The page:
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Susan Ann Darley: What’s Your Story? Digging Deep Can Prove Transformative

Looking beyond the surface can change our experiences now and help shape our future

“If we each knew one another’s stories there could never be one single war.” — Anonymous

Alexis, my granddaughter, recently called and asked me what it was like when I was growing up. I told her about the milkman walking into our unlocked home twice a week whether anyone was home or not. I explained how the pace was slower, and I certainly had more freedom than today’s kids who attend arranged playdates instead of running around the neighborhood until 10 at night.

As I looked back, however, I realized that there had always been an underlying, strained politeness that masked real feelings. The elephant in the living room was huge.

By contrast, we now live in the age of the 30-second elevator pitch, sound bites and speed dating. Also by contrast, what was once swept under the rug is being exposed.

Our stories are evolving along with us. They’re authentic — filled with honesty and depth. When they’re not, we immediately distrust the storyteller, whether spoken by a friend, read in a novel or seen in a movie.

A few weeks ago I had the opportunity to attend a seminar on “The Transformation of Storytelling” hosted by the Brooks Institute and presented by Santa Barbara resident and story coach Patrick Horton, Ph.D.

The focus was on creating and communicating stories with energy and drive. Stories that go to an uncomfortable depth revealing conflict, truth and hope — if not, ultimately, resolve.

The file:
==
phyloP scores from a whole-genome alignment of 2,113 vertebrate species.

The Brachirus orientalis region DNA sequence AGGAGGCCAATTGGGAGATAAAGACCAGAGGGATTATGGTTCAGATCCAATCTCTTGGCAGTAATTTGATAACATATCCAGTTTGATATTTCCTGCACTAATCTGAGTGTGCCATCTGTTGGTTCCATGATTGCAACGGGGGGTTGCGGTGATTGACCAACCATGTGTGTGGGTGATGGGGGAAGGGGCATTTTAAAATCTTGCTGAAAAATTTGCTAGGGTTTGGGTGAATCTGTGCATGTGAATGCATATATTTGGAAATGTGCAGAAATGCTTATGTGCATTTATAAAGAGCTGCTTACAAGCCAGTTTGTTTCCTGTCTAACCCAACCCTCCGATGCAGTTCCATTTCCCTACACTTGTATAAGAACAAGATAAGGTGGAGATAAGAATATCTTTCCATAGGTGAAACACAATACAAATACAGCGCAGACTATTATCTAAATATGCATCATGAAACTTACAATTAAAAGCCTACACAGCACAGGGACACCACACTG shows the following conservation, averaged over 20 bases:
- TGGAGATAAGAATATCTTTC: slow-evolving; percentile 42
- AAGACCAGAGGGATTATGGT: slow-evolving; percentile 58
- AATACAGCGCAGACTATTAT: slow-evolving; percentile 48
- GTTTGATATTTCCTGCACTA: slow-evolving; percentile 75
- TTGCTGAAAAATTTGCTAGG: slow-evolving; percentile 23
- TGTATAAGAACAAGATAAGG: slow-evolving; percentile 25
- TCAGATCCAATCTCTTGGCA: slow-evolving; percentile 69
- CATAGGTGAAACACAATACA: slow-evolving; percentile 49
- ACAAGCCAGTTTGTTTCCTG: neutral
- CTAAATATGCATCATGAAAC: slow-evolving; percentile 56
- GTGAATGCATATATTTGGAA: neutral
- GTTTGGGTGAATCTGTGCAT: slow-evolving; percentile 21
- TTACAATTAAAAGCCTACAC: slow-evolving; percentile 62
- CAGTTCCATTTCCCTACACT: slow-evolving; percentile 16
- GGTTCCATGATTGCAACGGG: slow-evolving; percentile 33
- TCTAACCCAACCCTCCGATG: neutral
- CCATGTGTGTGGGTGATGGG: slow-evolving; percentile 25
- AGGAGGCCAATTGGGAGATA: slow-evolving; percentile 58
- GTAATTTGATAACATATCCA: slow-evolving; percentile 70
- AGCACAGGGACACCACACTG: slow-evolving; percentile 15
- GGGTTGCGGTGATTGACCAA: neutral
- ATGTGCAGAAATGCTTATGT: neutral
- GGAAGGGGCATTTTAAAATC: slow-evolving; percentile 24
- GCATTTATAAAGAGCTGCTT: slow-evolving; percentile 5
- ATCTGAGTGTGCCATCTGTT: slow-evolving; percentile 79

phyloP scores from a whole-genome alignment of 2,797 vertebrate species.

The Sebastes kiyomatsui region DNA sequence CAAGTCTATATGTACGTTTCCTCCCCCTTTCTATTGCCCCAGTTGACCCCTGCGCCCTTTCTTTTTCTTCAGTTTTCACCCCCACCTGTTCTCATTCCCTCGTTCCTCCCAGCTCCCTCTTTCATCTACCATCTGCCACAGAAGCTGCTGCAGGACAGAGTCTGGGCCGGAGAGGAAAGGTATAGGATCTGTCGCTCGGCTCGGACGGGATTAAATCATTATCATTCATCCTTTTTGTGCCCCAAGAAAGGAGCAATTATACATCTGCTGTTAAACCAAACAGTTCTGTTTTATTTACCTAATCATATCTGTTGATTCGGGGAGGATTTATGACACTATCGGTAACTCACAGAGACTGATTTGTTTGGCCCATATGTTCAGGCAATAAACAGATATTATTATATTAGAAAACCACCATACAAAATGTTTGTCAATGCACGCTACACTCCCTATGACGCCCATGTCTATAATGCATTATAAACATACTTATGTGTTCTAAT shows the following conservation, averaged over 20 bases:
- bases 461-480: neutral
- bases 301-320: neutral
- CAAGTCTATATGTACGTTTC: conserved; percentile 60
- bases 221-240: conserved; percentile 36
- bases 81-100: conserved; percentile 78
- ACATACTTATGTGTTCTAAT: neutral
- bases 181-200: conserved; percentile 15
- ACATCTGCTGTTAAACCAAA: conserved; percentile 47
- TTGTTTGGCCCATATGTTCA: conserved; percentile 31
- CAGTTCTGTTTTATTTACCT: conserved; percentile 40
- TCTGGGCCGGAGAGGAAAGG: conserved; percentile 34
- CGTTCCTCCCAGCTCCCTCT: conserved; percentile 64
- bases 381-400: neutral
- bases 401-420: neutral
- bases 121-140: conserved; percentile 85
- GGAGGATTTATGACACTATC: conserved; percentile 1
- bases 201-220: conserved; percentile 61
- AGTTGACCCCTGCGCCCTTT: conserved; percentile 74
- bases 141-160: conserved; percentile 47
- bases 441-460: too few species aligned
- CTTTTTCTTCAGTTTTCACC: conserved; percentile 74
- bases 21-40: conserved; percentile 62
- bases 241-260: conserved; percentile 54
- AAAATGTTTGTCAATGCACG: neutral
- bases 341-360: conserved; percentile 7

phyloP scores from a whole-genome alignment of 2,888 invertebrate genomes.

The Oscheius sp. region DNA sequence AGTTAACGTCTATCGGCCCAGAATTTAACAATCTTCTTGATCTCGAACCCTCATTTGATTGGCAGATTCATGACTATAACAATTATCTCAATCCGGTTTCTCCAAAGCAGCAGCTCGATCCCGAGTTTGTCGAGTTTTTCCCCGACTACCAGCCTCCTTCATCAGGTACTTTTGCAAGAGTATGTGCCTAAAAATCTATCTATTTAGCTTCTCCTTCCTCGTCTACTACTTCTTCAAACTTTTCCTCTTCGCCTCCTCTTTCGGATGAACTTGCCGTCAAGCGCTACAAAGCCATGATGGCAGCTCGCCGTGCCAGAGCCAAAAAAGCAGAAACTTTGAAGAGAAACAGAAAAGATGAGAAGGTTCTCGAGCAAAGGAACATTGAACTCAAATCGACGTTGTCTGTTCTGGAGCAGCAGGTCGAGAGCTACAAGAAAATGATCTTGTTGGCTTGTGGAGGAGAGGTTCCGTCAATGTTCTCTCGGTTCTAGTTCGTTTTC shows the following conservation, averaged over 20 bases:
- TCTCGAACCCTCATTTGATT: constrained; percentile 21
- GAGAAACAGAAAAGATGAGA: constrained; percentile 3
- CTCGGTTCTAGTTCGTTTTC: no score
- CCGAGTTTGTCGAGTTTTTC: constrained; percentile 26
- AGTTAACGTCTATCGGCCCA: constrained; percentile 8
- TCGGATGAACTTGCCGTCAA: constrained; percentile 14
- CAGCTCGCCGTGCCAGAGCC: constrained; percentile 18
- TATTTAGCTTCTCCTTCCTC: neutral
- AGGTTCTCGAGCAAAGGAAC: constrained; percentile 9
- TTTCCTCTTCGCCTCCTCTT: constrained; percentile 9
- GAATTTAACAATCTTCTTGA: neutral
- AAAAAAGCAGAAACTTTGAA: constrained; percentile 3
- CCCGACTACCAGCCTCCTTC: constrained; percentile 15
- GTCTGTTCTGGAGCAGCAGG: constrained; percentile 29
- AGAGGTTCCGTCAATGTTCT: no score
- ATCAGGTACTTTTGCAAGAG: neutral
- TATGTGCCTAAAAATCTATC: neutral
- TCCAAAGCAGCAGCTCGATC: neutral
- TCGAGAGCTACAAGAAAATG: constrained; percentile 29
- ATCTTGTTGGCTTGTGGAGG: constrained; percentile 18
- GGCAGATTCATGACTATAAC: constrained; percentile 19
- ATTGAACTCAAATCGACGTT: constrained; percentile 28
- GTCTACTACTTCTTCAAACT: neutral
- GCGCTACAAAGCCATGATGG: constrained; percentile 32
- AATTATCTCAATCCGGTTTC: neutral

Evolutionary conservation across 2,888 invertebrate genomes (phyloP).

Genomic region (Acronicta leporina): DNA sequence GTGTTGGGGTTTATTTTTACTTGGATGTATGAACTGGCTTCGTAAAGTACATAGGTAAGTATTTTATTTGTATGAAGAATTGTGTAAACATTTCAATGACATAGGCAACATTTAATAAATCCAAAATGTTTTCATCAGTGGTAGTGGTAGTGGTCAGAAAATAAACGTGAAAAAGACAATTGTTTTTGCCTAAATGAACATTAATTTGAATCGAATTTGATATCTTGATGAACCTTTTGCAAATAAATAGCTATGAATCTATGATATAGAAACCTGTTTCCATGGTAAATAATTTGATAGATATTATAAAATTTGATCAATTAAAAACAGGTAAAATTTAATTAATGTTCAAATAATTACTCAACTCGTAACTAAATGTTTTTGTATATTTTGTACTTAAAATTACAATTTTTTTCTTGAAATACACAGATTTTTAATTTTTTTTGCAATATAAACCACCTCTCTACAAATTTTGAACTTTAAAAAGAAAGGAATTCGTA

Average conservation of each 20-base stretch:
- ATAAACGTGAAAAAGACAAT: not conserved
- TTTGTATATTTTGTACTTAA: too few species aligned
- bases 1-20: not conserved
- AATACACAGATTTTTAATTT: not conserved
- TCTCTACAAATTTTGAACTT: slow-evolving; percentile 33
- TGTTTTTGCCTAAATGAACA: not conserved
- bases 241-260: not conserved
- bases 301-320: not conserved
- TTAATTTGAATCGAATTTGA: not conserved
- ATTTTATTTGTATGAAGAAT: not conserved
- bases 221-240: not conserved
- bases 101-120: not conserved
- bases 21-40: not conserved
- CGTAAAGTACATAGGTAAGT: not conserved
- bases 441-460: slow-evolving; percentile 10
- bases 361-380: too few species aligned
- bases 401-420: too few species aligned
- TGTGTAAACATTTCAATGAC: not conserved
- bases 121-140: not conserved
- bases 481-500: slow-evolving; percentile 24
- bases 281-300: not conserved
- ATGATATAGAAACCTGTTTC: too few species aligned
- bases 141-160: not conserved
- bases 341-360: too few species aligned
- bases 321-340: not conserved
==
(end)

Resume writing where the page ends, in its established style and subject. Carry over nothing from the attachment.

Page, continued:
These are the stories that connect us to our core issues. They show us that we’re not alone but interconnected. Our experiences may look different, but at a deep level we identify with the story’s emotional heart.

Within the story we realize that “the preferred course of action is not going to work and at this point we don’t know what will. There’s risk, danger and sometimes free-floating anxiety,” according to Horton. These stories give us permission to shed the old way of doing life — letting go of control, even momentarily losing a sense of trust. Suspended and stranded until an inward force propels us forward, yet still questioning, “Will it work?”

Then, ultimately, the main character discovers his or her power for the first time or takes it back as inner demons disintegrate. Witnessing the transformation, we walk away with a renewed sense of hope and belief that on a personal level it’s possible to move from victim to victor in our own lives.

What’s your story? Not the politically correct one but the cathartic, life-changing one. In order to find it, Horton says, “You have to determine what you need as opposed to what you want. Instead of filling the hole in your gut, leave it behind.”

The stories I shared with Alexis were tepid surface stories appropriate for her school assignment and age. My personal story is partly in a screenplay and fully in the hands of one or two intimate friends. It is acknowledged, revealed and protected. It is shared openly when I sense it can help another. It’s my journey that was once filled with struggle, conflict and tears. Today, I realize it was my touchstone that led me to inner peace, compassion for myself and others.

“Story is our lens and filter,” Horton explains. “It is story that determines how we remember and understand our past, how we experience and engage in our present, and how we shape our future.”

Transformation. The world is in the throes of it — individually and collectively. We’re moving from surface living to the heart of life.

We need your story.

Susan Ann Darley is a creativity coach and writer who works with artists, creatives and entrepreneurs to discover, use and market their talents. She offers a free 30-minute coaching session. Follow her on Twitter: @Coach7700. For more information, click here, e-mail her at .(JavaScript must be enabled to view this email address) or call 805.845.3036.

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